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A Guide to Texas Dried Sausage, the Perfect Portable Snack


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A Guide to Texas Dried Sausage, the Perfect Portable Snack

Meet the masters behind this meat art form. You’ll never overlook those links hanging in your favorite market again.


I  did a double take at the ropes of sausage hanging over the meat counter at Granzin’s Market in New Braunfels. The parched sausages dangled from a wooden dowel like stage props. They were neither packaged nor refrigerated, but they weren’t plastic. A young man behind the counter unhooked one and handed it to me, and for just $4.79, I took home a half-pound link of dried sausage made exactly like they did it 38 years ago, when Granzin’s first opened in town.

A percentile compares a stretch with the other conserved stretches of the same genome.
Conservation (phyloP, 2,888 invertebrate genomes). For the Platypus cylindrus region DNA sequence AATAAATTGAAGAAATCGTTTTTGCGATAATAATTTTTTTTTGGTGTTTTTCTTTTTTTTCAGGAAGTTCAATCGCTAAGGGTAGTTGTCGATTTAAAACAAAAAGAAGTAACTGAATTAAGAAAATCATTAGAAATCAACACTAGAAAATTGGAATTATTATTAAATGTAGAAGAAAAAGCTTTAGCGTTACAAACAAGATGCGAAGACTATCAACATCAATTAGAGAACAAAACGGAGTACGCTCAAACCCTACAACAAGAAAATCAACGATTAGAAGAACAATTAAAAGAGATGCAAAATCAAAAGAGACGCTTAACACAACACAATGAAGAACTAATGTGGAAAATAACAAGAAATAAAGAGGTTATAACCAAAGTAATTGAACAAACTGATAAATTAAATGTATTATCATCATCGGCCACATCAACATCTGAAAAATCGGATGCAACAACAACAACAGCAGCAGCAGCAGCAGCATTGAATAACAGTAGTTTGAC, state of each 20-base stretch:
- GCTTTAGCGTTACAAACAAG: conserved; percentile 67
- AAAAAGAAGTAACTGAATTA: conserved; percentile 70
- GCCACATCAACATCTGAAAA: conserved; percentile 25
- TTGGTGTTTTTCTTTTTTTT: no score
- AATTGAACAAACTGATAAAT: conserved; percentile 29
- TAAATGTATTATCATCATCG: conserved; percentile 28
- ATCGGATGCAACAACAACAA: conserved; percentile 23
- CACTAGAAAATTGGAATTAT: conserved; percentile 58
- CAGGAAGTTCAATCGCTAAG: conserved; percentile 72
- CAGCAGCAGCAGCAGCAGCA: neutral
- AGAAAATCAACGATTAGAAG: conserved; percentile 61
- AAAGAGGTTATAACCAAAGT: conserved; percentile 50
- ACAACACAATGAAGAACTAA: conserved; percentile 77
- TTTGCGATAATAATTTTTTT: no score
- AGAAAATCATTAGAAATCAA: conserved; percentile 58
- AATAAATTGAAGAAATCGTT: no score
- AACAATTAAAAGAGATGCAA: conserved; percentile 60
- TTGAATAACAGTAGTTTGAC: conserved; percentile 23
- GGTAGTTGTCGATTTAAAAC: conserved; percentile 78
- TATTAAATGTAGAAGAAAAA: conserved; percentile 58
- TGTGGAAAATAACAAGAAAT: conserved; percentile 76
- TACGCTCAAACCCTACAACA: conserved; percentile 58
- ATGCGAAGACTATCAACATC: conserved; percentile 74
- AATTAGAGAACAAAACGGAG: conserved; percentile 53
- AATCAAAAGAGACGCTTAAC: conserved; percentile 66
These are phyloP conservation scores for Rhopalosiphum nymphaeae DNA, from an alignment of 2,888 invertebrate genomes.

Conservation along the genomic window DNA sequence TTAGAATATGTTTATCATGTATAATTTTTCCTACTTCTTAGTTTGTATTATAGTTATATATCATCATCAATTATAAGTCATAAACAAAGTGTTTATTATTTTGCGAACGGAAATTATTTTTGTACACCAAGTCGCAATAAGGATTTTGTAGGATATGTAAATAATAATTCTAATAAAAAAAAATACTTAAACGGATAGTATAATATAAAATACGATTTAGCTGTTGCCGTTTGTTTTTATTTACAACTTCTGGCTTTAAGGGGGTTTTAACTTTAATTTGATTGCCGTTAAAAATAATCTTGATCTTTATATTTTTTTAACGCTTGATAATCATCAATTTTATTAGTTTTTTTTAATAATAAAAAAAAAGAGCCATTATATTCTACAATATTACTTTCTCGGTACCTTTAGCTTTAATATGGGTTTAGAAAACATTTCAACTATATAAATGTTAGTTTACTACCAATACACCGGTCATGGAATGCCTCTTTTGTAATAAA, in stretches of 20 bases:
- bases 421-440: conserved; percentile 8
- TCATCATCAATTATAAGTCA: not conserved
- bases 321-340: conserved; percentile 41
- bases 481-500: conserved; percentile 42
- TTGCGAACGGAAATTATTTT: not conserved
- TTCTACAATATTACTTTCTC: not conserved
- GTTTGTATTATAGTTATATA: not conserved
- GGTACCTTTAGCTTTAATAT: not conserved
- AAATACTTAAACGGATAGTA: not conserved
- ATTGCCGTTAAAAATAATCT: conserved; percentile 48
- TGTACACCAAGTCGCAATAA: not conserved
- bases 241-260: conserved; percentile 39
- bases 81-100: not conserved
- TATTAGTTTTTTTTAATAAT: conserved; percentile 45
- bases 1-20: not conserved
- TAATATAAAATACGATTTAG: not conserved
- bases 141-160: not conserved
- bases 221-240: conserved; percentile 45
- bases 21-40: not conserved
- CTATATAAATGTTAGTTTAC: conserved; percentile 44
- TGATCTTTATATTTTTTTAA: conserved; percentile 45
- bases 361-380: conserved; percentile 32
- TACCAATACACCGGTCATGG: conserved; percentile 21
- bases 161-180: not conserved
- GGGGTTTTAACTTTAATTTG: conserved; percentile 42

Owner Gary Granzin explained the process to me. “We smoke it for three hours before it’s put up to dry,” he said, but he cautioned: “The key is not to dry it too fast, cause then it gets a crusty edge around it.” While a few dozen links were hanging above the counter, several hundred sat on racks at the far end of the market awaiting their optimal dryness. “It takes about a week for it to be ready to eat,” Granzin said, noting that he tests the ripeness of each batch with an unscientific squeeze test. He’s got the touch by now considering they make three thousand pounds of the stuff on a normal week and up to five tons a week during the holidays. Texans love their dried sausage. Said Granzin: “Once you try it, we’ve got you hooked.”  :snip:  https://www.texasmonthly.com/bbq/a-guide-to-texas-dried-sausage-the-perfect-portable-snack/

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